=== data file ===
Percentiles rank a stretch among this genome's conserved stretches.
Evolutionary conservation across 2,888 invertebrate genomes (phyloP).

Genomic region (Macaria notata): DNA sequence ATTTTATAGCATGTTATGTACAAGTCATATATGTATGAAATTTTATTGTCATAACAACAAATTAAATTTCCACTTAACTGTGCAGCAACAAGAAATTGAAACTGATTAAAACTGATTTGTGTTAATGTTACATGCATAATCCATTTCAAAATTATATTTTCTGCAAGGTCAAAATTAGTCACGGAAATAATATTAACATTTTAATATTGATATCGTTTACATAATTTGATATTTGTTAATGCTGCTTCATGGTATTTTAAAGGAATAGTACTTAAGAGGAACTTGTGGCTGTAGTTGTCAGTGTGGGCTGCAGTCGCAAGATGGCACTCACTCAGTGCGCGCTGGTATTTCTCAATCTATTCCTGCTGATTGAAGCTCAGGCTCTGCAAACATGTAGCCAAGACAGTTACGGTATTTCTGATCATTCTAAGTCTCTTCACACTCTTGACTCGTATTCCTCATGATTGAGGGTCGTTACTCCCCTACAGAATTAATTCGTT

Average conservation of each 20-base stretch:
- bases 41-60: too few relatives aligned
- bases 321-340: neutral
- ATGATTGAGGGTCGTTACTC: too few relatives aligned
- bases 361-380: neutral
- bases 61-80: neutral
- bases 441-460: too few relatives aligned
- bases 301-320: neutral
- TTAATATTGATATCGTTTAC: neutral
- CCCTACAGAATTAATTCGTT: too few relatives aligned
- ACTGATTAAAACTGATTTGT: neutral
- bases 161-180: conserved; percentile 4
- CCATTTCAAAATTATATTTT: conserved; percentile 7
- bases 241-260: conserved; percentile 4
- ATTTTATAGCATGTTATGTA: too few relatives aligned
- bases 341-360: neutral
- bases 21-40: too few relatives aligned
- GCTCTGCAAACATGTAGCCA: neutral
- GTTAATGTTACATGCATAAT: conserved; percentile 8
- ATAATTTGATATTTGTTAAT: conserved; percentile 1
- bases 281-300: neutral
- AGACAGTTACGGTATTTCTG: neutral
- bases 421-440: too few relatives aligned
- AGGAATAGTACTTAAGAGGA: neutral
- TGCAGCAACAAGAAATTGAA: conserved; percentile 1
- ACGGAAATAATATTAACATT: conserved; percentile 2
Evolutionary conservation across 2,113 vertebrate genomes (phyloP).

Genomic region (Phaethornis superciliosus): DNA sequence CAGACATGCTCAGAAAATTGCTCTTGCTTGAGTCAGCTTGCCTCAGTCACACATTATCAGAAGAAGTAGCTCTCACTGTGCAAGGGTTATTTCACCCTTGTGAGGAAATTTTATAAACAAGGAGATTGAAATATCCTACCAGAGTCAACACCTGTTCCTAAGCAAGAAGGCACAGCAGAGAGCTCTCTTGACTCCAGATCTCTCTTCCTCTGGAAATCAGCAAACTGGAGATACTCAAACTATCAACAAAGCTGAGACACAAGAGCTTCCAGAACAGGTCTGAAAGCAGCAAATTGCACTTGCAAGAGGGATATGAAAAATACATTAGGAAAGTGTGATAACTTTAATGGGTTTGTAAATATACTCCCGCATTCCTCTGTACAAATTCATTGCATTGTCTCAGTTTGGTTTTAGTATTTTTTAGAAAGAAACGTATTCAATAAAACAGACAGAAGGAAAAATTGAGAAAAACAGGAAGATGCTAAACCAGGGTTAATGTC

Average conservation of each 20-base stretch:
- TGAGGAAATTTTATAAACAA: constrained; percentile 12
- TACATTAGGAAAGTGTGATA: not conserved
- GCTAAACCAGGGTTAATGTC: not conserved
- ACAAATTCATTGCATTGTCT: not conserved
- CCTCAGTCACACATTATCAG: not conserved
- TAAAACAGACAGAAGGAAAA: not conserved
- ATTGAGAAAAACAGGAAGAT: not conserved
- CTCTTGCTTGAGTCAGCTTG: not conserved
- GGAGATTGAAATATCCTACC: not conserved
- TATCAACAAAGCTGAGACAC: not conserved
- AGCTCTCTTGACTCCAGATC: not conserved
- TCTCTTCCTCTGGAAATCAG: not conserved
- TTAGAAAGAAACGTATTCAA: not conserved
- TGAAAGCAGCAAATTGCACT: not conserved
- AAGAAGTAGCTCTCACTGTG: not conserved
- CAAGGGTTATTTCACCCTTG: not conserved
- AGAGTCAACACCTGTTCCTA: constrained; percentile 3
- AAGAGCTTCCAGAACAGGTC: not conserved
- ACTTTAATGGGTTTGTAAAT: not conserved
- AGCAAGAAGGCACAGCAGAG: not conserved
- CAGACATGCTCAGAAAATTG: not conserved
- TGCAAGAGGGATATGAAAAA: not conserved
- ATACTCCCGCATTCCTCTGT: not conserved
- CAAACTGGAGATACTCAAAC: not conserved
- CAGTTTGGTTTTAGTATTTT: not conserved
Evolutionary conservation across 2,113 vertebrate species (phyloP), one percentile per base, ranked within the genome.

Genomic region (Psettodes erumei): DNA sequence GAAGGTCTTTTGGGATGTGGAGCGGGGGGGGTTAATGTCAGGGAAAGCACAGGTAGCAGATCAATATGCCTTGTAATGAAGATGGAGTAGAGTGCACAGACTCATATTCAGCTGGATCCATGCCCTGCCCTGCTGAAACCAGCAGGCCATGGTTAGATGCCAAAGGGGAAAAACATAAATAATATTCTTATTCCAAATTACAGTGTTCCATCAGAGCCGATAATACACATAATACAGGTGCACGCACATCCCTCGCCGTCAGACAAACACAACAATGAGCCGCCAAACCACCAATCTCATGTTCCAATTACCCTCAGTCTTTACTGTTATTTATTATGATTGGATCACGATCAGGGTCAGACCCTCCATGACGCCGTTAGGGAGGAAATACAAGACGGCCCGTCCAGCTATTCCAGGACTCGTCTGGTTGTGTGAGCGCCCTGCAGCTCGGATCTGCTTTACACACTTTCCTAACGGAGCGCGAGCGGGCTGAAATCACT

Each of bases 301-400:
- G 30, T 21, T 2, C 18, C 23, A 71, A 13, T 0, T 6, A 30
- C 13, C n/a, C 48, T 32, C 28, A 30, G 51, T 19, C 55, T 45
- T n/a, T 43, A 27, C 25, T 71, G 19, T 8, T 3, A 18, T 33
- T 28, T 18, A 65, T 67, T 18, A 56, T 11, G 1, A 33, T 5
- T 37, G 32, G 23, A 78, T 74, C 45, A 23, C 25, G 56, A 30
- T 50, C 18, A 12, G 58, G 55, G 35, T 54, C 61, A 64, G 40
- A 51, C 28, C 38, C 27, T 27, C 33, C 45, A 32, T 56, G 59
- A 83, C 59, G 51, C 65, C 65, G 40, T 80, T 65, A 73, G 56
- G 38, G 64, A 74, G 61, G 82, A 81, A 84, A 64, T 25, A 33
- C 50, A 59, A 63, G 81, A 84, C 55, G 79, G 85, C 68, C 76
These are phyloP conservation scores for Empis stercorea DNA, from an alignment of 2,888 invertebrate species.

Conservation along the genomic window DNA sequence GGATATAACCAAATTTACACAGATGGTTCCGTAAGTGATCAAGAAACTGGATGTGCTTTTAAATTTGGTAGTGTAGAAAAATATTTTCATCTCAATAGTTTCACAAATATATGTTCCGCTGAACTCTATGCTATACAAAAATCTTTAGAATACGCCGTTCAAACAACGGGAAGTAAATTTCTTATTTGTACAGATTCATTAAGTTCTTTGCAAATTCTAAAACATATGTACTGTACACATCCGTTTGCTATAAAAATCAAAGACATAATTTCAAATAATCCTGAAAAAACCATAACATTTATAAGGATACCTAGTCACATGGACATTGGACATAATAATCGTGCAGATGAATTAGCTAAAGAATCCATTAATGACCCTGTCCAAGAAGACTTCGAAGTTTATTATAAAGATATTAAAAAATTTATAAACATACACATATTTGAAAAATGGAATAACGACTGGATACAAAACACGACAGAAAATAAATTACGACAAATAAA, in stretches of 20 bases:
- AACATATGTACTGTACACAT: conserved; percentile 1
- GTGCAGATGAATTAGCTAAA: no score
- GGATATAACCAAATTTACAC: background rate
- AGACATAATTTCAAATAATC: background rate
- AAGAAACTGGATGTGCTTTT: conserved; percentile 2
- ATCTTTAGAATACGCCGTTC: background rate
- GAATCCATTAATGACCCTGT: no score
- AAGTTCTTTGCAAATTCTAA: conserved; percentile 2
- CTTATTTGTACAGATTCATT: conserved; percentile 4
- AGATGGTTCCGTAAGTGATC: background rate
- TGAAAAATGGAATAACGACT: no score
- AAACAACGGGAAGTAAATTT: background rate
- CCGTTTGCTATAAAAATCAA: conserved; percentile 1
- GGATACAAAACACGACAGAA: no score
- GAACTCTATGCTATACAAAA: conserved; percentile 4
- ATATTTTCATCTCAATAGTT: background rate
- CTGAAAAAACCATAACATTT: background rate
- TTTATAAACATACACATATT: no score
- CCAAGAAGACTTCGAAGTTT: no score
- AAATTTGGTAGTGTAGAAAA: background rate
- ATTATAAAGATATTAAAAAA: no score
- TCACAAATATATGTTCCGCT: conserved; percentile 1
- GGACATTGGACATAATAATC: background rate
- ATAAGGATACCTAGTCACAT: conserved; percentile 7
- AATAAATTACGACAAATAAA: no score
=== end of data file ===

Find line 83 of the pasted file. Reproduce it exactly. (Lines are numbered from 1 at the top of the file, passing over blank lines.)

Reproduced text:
- TGAAAAATGGAATAACGACT: no score